Finding the right house and pet sitter

Private Property South Africa
Kerry Dimmer

Finding the right, and responsible, person to look after your pets and home while on holiday is tricky; but it works both ways.

In her student days, and to make a bit of extra money, my daughter became a pet/house-sitter. The idea of being able to escape to a property that didn’t have a parent in control, also appealed. It was largely her ‘I’m for animals’ attitude that made her a popular house-sitter, and as word got out, she found herself recruiting friends for jobs she couldn’t take on.

Pet-sitting, so my daughter tells me, is the most important aspect of house-sitting. Confused by the long absence of their owner’s, well-loved and tended pets tend to need more attention, and they are best left in their familiar environment, rather than going to a strange kennel.

Many pet owners realise that kenneling is stressful for their animals, especially cats whose free-roaming nature necessitates them being essentially locked-up, unable to roam or explore, and worse, the re-introduction of a litterbox, which all cats would tell you if they could, is undignified in that their ‘mess’ is now on view. Dogs fare better, but these are less-picky personalities that tend not to mind where they poop.

Another emotion that influences the decision to kennel or not, is cost, which has to be factored into the overall holiday expenses, and it’s not cheap. With holiday budgets more restricted than ever as the Rand buys us less and less, holidaymakers are already downsizing from their previous years’ more luxurious stays to affordable alternatives. This opens up a much bigger market for house- and particularly, pet-sitters, and for students, it can be rather lucrative.

My daughter’s first house-sit appeared to be a standard expectation. The requirements included: sleeping on the property every night; feeding and caring for the pets; and ensuring the property was occupied. In return she received a daily rate, and food from the home-owners larder.

What she wasn’t made aware of, was that she was being watched. The home was fitted with security camera’s that the owners accessed through their mobile phones in almost paranoiac fashion. She received up to 10 phone calls from the owners on the first day: please turn on the pool pump; ‘Fido’ needs to go outside; please wash your dishes immediately as we have an ant problem; you’ve left the outside light on; etc

That these may have been genuine concerns was one thing, but that her every move was being recorded was creepy. As the daily call demands from the owners escalated – including that she should be home by 10pm if she went out and that she couldn’t go out two nights in a row – she decided that the owners needed some boundaries.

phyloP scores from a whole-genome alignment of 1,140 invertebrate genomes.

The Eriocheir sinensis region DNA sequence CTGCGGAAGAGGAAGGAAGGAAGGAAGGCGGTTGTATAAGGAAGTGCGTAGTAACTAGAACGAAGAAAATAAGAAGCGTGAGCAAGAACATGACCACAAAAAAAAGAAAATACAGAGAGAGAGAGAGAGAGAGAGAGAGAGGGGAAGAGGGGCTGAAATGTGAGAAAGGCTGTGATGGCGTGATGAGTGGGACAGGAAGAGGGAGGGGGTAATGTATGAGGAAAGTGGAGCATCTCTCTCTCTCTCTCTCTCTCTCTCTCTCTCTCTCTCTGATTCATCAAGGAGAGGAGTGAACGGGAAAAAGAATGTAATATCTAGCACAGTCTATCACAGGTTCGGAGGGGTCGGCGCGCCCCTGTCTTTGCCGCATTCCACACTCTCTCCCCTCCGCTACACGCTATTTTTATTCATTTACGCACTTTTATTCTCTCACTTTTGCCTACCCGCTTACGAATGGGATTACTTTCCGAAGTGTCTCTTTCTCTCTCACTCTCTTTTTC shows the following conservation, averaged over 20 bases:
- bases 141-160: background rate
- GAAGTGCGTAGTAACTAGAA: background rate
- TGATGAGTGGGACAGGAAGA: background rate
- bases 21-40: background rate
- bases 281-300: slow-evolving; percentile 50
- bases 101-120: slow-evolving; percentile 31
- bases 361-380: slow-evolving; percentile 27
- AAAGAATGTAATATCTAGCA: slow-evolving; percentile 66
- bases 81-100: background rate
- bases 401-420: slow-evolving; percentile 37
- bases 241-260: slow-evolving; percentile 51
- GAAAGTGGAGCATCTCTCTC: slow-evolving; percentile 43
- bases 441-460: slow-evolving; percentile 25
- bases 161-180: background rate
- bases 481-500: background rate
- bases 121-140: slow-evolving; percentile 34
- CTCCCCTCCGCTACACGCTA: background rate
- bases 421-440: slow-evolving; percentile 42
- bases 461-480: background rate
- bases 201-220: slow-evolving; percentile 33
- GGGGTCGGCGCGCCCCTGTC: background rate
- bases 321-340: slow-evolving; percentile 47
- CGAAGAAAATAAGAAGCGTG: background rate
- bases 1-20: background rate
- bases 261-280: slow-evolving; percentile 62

Rules, she rationalised, could be applied both ways. There were things she was prepared to do, even go the extra mile when necessary, but there were certainly limits on the extent of her responsibilities as a house/pet-sitter.

She thus created her own ‘rule-book’, which might appear to be standard, but it was surprising how well received it was by home-owners considering her service.

Generally the expectations from both sides need to be clarified upfront, and during the interview process. Where there are unusual requirements, these need to be listed with full instructions.

This was my daughter’s rule-book, clearly indicating what she was, and was not, prepared to do during house/pet-sitting occupation.

  1. Feed dogs and cats, inclusive of ensuring daily fresh water supplies, according to pet-owners usual schedule
  2. Walk and play time with pets; off-property walks pre-determined by owners (be that time or where such walks should be), and only in daylight hours
  3. Transport pets to a vet; the owner must ensure an open account with the vet so there are no costs to the pet-sitter; and provide all contact details inclusive of after-hours emergency vet
  4. Administer medicines to pets, as per vet instructions
  5. Water household plants
  6. Sleep on the property; inclusive of alarms being activated and de-activated
  7. One meal for house/pet-sitter a day, provided by the home-owner. (This may be in the form of cash and is on top of the daily rate)
  8. Will supervise only any property staff chores (gardener, house-keeper), if the home-owner can provide a list of such chores
  9. Not prepared to vacuum, dust, polish or do general household cleaning but will ensure the area’s used are kept tidy
  10. Will not host any parties but may request to have a friend over
  11. Requires all valuables to be securely locked away, and home-owner to indicate what daily utensils/crockery can or cannot be used
  12. Not prepared to source plumbers, electricians or other household maintenance specialists, but is prepared to ensure on-site access to such approved technicians
  13. Not prepared to allow anyone access to the property unless proper authorisation has been given by the home-owners
  14. Will not pay homeowner accounts, or staff
  15. If pay-as-you-use metering systems (such as electricity and water), are in place, home-owner must ensure usage is sufficient for the amount of time they are away
  16. Will not mow the lawn nor undertake gardening, but will water the garden if required and operate any irrigation/pool systems if instructions are provided
  17. It is understood that the pet/house-sitter may leave the premises from time to time, but will ensure that any pet/home schedules are adhered to.
  18. Home-owner to disclose if the pet/house-sitter’s activities are being monitored by camera or other, to ensure a certain amount of privacy.
  19. Will provide a texted daily report to home-owners.
  20. 50% of agreed-to daily fee to be paid upfront, the balance on the day of the return of the property owners.
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